FAQs about leaving a dock in over winter

dock in frozen lake in winter Photo by Amy K. Mitchell/Shutterstock

After one of the coldest and harshest Canadian winters in the last two decades, be prepared to make some extra repairs when you open your cottage for the summer—particularly if you never got around to taking your dock out of the water last fall.

“This year in our area, the lakes rose three feet higher than normal while the ice was still quite thick. Combined with the wind, this did the most damage [to docks] that I have seen in 35 years of business,” says Rick Hickson, Founder of R & J Machine.

This is why Hickson says that during the winter—no matter its length or severity—some form of protection from the ice must be provided for your dock. We spoke with Hickson to learn more about the best type of docks for our four-season weather and how to prevent this damage.

In what ways can winter ice damage a dock?

It is very easy for ice to totally destroy a dock. The freezing water expands, melts, refreezes and expands again with enough pressure to damage any material left in the water. Large ice floats can also move with the current, in the process getting caught on structures, piling up and destroying anything in their path.

Are there any docks that withstand winter conditions better than others?

If you’re in an area where the ice has a tendency to build up on the shoreline, a step lift dock may be a better solution for you. This type of dock hinges back from the shoreline and rises up higher than a normal lift dock. Floating docks can also be left in the water so long as they are tied up for the winter in a protected area, such as a small bay or channel. Otherwise they should also be removed.

What’s the best method of caring for your dock during the winter months to prevent this damage?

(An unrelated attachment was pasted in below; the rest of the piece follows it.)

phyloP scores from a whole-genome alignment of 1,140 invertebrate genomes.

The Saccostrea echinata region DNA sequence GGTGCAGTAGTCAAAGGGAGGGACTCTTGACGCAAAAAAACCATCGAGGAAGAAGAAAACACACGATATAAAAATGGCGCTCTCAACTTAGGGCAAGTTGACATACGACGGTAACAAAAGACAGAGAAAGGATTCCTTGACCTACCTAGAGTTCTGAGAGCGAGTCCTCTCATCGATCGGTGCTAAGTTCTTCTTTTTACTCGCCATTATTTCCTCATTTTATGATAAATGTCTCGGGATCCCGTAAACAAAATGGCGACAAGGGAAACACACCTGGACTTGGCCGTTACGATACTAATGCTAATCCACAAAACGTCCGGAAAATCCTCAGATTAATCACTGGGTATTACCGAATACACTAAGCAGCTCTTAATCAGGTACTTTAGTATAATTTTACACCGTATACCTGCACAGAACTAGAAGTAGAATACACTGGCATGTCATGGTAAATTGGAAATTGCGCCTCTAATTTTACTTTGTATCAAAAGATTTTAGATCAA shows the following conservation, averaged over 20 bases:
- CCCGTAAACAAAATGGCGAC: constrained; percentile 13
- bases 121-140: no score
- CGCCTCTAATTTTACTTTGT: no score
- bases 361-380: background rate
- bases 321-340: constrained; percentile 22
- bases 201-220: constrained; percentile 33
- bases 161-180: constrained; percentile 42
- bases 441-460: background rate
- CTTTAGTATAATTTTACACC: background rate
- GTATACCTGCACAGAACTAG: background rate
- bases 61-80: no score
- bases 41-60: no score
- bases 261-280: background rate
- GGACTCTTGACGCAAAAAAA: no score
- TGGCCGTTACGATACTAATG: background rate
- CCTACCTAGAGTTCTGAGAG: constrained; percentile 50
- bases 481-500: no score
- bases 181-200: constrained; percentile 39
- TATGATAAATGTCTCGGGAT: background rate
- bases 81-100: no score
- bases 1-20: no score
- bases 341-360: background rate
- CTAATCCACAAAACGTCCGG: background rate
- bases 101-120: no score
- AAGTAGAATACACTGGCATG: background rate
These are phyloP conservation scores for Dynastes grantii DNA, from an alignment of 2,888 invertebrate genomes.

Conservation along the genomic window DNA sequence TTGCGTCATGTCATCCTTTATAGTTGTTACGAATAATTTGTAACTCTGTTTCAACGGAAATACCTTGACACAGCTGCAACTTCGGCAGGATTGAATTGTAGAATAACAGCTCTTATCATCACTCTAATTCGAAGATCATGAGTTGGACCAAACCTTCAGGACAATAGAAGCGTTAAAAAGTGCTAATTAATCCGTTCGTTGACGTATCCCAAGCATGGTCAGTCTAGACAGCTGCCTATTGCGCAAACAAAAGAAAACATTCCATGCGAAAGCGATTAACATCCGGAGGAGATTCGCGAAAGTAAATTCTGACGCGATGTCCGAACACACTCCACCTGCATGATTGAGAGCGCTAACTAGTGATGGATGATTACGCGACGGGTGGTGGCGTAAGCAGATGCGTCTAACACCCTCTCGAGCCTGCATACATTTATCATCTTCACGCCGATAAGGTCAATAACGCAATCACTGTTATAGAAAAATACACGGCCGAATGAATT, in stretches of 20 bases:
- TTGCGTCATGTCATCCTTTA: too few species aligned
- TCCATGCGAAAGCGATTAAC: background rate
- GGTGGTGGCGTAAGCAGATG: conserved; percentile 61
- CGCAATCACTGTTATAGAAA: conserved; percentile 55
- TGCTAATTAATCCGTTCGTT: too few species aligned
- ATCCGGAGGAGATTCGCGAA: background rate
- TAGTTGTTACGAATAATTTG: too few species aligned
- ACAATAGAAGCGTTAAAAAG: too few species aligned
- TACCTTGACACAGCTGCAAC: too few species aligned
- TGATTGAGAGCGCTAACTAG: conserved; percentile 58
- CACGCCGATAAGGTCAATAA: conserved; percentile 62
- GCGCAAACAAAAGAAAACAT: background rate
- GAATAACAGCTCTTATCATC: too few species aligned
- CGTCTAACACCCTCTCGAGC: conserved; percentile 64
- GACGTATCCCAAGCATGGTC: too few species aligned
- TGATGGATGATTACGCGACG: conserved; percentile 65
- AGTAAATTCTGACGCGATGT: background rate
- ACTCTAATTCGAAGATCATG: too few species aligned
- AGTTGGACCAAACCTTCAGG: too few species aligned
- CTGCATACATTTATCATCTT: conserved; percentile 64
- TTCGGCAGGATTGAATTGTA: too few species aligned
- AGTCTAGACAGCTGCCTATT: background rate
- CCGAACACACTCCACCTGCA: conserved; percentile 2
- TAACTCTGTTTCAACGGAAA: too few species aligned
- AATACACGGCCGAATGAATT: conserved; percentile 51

A pipe dock needs to be removed, and a floating dock should either be removed or relocated to a sheltered spot. Lift docks should be winched up so that the legs closest to the short are at least five feet above the normal summertime water level.

The only dock that remains in situ is a permanent dock, which, due to its construction, is able to withstand a certain buildup of ice. However, in an area where there may be a larger buildup of ice, it might be necessary to install de-icers around the dock legs. These de-icers oscillate the water in order to reduce the buildup of ice and prevent damage.

What do cottagers need to consider before installing dock bubblers?

There is a lot of controversy over the use of bubblers—if they are not properly installed and aligned then they can create a liability for the cottage owner. Their primary function is to protect your dock and boathouse from the ice expansion, but they will not protect you from the moving pack ice.

I normally recommend turning them on in late November and turning them off in mid-January after the ice has frozen. They should then be turned back on again in early March before the ice starts to thaw. It is also possible to use a timer and temperature sensor with these products to save on electricity usage.

If you’re using aerators, large caution signs and even a floating light are advisable to warm people that they are in use, and the aerator should be set up so that only a small area around the dock or boathouse is kept open.

Unfortunately, if Mother Nature decides that she doesn’t like you, there is nothing you can do to prevent her from trying to delay your summer fun!